THE DAY BEFORE THE SURVEY
Although I first saw Pentargon back in September 2011, it had been looking for me (or vice-versa) since late 2010 although this had not been noticed at the time. Since coming on t'cut, I'd been told that if you have enough patience to just keep moving along, you will not have to find your boat: it will find you. This was my experience. It's taken a while to get to where we are today. One COULD obviously have gone the Appalling Duck route, paying large wongas for what one could see above the water line and, (although you don't yet know it), what one couldn't see below said water line. One could buy a money-sewer into which one could pour all one's hard-earned and one would still not have a sorted boat.
You can travel the straight, tedious and narrow path,
doggedly paring away at the brokerage system,
and eventually get just what you want.
I'm of the latter persuasion.
You only get to drive the boat you might want to buy from a broker if you're very lucky.
If they're having a good day, they may show you around. or not. They might wave in the general direction of whatever will make the most wonga for them. Sometimes they'll give you the key to have a prowl around on and inside an actual boat. If you're serious about buying, you can't just call in a surveyor to give what you like a right going-over (as you would with a house or a car or a painting).
Buying a boat is done on the same contract as would be used to purchase the royal yacht Brittania (or the Titanic come to think of it). 'Full' survey costs around £500 + the dreaded VAT (add £100). AND you have to pay to have the boat hauled out which will knock you back another few hundred squid. AND! In some cases the boat may be miles from where it can be pulled out!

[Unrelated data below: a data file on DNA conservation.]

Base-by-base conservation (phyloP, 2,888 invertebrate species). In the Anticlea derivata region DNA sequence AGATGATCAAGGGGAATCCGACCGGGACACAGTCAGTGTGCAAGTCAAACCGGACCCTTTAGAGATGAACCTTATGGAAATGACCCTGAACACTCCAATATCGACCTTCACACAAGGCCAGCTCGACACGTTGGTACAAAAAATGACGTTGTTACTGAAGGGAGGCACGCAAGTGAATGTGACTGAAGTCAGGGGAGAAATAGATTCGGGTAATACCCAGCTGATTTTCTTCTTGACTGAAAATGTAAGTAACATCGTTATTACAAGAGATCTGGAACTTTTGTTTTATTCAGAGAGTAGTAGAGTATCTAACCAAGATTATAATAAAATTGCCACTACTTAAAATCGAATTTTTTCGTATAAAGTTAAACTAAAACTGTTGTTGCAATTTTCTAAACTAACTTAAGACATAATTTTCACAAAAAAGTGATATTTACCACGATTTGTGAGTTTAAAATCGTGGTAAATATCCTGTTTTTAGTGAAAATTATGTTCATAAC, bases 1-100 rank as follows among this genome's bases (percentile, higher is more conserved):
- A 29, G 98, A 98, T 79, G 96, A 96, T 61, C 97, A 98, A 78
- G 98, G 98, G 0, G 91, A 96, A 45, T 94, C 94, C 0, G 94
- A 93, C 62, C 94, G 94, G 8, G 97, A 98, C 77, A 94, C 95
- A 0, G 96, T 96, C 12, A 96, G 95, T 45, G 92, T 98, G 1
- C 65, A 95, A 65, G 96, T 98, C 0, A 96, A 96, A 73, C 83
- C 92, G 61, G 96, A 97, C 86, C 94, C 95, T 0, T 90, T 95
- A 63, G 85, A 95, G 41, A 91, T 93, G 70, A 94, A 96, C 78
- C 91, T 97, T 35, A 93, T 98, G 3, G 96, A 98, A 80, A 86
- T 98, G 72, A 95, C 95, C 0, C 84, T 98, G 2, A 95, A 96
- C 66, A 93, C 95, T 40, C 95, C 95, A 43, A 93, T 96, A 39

Oh! If you are looking at a SPRINGER, which I was, the hauler out may cream you for an excess on the basis that he has to user a special cradle to haul it out because it has not got a flat bottom. This may or may not be a total load of bollox (some newer Springers have a serious angle to the bottom!) but you don't know that at the time so you pay up. There's a really serious catch though for first-time buyers or anytime buyers doing the business through a broker.
You can only have a boat surveyed
after you've made an offer in writing on a legally watertight contract
and after your offer has been accepted by the seller.
Sounds daft, but that is how the system works.
You have to lay down a [10%] deposit and commit to purchase: "subject to survey" before the surveyor is allowed near the boat. This is a good time to underline that a particular broker may have "a mutual arrangement' with a particular surveyor. I know at least one broker/marina which requires the boat to be surveyed out in the cut if you plump for your own surveyor who has no erm 'agreement' with the broker/marina.
Watch it out there. Lunatic soup. And there are sharks in and around the soup and some VERY interesting small print in the "legally watertight contract" also:
if the survey shows up multiple small defects which can be 'fixed' within a certain budget the fixing has to be done by the SELLER or his ... "AGENT"... but at the BUYER'S expense.
Now take a guess at who that "agent" might be.
This is where some right shite work gets done.
The broker has you over a barrel and knows it so he gets in a baboon, pays peanuts, gets some monkey work done, hoovers up the margin, nooses the surveyor into the deal and muggins ends up paying x% ON TOP of the purchase price for a boat which enters your life ropey.
This was NOT applicable to my purchase I hasten to add but appears to be what happened to Pentargon when the previous owner was purchasing it in 2002/3.
Buyers come in all shapes and sizes but rarely will they have a background in sheet metal fabrication, gas installation, plumbing, AC/DC electricity, carpentry, glazing, engines, gearboxes, weed-hatches, sign-writing, galvanic corrosion and the best price for a length of string. Fortunately for Pentargon in 2011, she was under the gimlet eye of someone with all those skills and much more, but who engagingly looks, acts and talks like a cretin. It's part of my charm. Unfortunately for the last owner, his investment was about to float down Shit Creek Without a Paddle.